Just a few days ago we reported on how spiders are masters of not getting tangled in their own webs – but that doesn’t mean the silken traps are safe spaces for them. In the first known case of its kind, scientists have witnessed a spider being attacked and killed on its own web by a seemingly unlikely predator: a worm.
The spider, a comb-footed spider (Helvibis longicauda), was minding its own business and chilling on its web while guarding its egg sac, when the slow-moving, poorly sighted flatworm pounced. The scene was stumbled upon by João Cardoso, one of the authors on a recent study describing the unusual predation event, back in 2014 in Brazil’s Atlantic Forest.
After taking the two adversaries back to the lab for further study, Cardoso and co-authors realized the worm was a “land planarian” – a family of land-dwelling flatworms that prey on other invertebrates – belonging to the genus Choeradoplana. The spider, meanwhile, was found constricted and covered in sticky mucus, still clutching its egg sac.
A worm might not sound like the most fearsome of predators, but land planarians such as Choeradoplana are much more threatening than they seem. While some have a taste for soft-bodied animals, such as earthworms, others are less picky and can prey on many organisms, including arthropods – the group to which spiders belong.
To best their prey of choice, predatory flatworms rely on physical force and corrosive mucus, first wrapping around their prey to immobilize them, before dousing them in digestive fluids and snacking on the remains.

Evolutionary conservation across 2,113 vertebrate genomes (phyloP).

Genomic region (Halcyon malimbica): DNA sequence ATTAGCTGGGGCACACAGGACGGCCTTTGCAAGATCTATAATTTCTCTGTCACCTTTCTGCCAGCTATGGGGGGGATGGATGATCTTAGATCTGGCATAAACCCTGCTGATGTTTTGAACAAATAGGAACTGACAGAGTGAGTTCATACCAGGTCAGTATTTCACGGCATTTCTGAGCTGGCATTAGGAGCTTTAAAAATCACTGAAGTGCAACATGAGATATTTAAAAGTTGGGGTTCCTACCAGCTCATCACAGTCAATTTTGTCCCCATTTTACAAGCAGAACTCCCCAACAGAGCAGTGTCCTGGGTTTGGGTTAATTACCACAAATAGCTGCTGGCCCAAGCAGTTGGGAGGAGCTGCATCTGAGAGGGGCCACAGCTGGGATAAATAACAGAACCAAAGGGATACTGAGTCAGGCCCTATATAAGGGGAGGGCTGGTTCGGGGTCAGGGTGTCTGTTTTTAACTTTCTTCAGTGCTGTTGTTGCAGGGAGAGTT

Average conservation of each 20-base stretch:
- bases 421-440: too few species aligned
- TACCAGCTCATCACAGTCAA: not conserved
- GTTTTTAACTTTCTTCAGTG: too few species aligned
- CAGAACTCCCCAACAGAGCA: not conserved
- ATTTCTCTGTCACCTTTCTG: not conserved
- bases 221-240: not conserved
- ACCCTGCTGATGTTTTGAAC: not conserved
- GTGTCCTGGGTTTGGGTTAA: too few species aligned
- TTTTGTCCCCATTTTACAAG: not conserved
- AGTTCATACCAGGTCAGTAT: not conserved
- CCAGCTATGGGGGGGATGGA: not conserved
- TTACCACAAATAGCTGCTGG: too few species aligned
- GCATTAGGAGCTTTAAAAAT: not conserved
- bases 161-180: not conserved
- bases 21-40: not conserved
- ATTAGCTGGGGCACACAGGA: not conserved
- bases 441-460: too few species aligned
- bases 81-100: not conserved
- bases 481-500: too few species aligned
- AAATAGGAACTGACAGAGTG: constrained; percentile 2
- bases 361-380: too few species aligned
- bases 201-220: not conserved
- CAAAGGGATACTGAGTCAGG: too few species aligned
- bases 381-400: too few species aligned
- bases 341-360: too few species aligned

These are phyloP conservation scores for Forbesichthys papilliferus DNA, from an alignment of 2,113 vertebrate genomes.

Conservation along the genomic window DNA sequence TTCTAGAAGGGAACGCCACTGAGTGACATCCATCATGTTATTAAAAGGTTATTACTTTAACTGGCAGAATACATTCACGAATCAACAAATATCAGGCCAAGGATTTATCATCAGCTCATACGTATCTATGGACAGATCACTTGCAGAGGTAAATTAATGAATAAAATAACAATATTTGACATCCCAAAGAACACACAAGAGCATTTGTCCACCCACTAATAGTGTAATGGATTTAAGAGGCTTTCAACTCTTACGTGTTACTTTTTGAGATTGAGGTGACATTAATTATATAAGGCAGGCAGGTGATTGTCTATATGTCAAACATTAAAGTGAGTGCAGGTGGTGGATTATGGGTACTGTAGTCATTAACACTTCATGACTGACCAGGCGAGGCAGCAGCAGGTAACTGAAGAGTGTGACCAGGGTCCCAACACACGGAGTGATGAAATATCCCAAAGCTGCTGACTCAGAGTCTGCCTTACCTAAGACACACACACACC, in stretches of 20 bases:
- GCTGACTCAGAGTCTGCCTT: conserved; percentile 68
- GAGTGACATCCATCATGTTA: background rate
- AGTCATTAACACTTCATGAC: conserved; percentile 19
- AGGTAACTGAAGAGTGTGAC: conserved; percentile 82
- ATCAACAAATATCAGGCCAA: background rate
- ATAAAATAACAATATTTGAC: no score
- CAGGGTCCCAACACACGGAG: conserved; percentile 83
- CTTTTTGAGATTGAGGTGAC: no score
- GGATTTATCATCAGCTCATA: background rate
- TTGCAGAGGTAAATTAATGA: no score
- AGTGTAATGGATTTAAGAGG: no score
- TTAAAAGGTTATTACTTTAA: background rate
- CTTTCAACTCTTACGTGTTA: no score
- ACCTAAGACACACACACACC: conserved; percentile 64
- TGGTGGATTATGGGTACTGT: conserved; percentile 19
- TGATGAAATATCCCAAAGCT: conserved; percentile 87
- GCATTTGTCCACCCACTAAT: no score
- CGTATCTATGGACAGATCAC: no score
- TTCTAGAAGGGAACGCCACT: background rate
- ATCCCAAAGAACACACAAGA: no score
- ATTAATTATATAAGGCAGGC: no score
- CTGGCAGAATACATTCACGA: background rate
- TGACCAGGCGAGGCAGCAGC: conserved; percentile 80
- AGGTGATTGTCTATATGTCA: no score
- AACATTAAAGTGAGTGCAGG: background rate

While the villainous turn from Choeradoplana may not be all that surprising, it’s still incredibly rare to witness flatworms interacting with their prey, and as such the authors believe this is the first case of predation of a web-building spider by a land planarian ever to be described.
“Our observation broadens the scope of possible natural enemies of web-building spiders and the prey items of land planarians,” the authors write in the study. “It also indicates that these organisms can capture and overpower dangerous predatory arthropods, suggesting that even complex three-dimensional sticky webs can be ineffective against the attack of land planarians.”
This, they go on to suggest, is likely because the fiendish flatworms’ mucus counters the web’s adhesive properties, allowing them to traverse the strands and access their prey.
We may be more accustomed to (though no less surprised by) spiders overpowering unlikely targets, but not so much the other way around.
“A worm, dominating a spider! It’s really amazing,” Cardoso told New Scientist.
The study is published in Neotropical Biology and Conservation.